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Novel 'Greener' Routes to Halogen-Free Flame Retardant MaterialsEPA Grant Number: SU835071
Title: Novel 'Greener' Routes to Halogen-Free Flame Retardant Materials
Investigators: Nagarajan, Ramaswamy , Bouldin, Ryan , Kiratitanavit, Weeradech , Kumar, Jayant , Ravichandran, Sethumadhavan
Institution: University of Massachusetts - Lowell
EPA Project Officer: Nolt-Helms, Cynthia
Project Period: August 15, 2011 through August 14, 2013
Project Amount: $75,000
RFA: P3 Awards: A National Student Design Competition for Sustainability Focusing on People, Prosperity and the Planet - Phase 2 (2011) Recipients Lists
Research Category: Pollution Prevention/Sustainable Development , P3 Challenge Area - Materials & Chemicals , P3 Awards , Sustainability
The increased use of polymeric materials in numerous applications over the past decade has prompted a surge in the need for additives in the polymer industry. Flame retardant (FR) materials are additives that are used to control or reduce/eliminate the risk of fire in flammable polymers. Currently, some of most commonly used FR additives are based on halogenated compounds. Halogenated FR are inexpensive, effective in reducing the flammability of products and do not adversely affect the processability of polymers. However they are toxic and are slowly released from the polymeric matrix into the environment, making their way up the food chain and eventually accumulating in humans. Some halogenated FRs are known to cause damage to immune, reproductive, nervous, and endocrine systems. Their use has been regulated banned/regulated in Europe and in certain states in the U.S. There is a tremendous need for developing alternative FR materials, preferably from renewable sources, using non-toxic approaches. This research project will use methodologies that are in accordance to the 12 principles of green chemistry and benefit the three pillars of sustainability – people, prosperity and planet. In phase I, we were able to successfully synthesize polyphenolic FR based on cardanol (renewable resource) using benign routes. The polyphenols were thermally characterized and exhibited good FR properties (low heat release capacities and good char forming capability).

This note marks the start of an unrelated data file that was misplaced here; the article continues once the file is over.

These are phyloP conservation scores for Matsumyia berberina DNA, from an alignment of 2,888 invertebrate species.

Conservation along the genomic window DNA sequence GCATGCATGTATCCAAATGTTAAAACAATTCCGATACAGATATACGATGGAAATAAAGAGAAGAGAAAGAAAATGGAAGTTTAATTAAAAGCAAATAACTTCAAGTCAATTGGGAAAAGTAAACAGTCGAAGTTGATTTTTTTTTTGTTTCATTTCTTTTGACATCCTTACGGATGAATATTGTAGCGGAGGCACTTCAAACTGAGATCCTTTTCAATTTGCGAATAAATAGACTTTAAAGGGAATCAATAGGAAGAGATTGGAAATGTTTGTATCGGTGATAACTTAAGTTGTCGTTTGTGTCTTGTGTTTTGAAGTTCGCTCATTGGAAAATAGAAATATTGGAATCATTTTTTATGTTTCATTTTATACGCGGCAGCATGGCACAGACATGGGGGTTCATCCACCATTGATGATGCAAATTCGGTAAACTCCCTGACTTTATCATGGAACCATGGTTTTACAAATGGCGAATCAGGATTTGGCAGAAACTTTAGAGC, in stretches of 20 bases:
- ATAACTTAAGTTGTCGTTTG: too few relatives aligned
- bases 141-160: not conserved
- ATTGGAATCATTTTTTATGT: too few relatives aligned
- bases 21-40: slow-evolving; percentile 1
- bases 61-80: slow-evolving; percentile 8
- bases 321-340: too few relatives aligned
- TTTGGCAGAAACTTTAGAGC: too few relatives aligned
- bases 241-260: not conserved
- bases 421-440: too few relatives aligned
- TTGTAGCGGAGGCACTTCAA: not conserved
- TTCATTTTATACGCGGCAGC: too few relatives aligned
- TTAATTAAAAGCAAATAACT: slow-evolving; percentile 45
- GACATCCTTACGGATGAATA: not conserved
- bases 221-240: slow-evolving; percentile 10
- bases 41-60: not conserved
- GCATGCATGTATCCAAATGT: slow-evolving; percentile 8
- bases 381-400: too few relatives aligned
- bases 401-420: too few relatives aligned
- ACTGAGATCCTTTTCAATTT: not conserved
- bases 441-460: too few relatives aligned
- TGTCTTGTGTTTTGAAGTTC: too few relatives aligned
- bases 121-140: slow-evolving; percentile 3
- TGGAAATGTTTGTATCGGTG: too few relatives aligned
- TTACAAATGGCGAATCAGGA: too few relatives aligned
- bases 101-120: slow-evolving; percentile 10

The primary objective for Phase II is to better understand the flame retardant behavior of polyphenols synthesized in Phase I, improve their performance and scale-up the synthesis to larger volumes. The polyphenols will also be incorporated into commercial plastics and their FR behavior will be evaluated.
- Environmentally benign mineral additives like nanoclays will be incorporated in the polyphenols to bolster FR efficacy.
- The mechanism of action of the polyphenol based FR materials will be evaluated using combination of TGA and FTIR.
- The biocatalytic reactions for the synthesis of FR polyphenols will be scaled up. Polyphenol based FRs with be blended with commodity plastics. The flammability of these blends will be evaluated
- The efficacy of polyphenol based FR will be compared to commercially used halogenated FR in collaboration with our industrial partners.
- Establish an environmentally friendly protocol for the synthesis of polyphenol and polyphenol-nanoclay based FR with good flame retardant characteristics
- Understand the mechanism of action by analyzing the combustion/degradation products of polyphenols FR and blends with polymers using TGA-FTIR. Evaluate char yields and heat release capacities using PCFC
- Evaluate efficacy of FR polyphenols and in ‘real world applications’
Enzymatic polymerization, biocatalytic, non-halogenated flame-retardants, renewable feedstocks, green chemistry, biomimetic catalyst, cardanol, sustainable environment, peroxidase, polyphenol-nanoclay, green chemistry, environment friendly chemical synthesis, alternative materials, pollution prevention, technology for sustainable environment,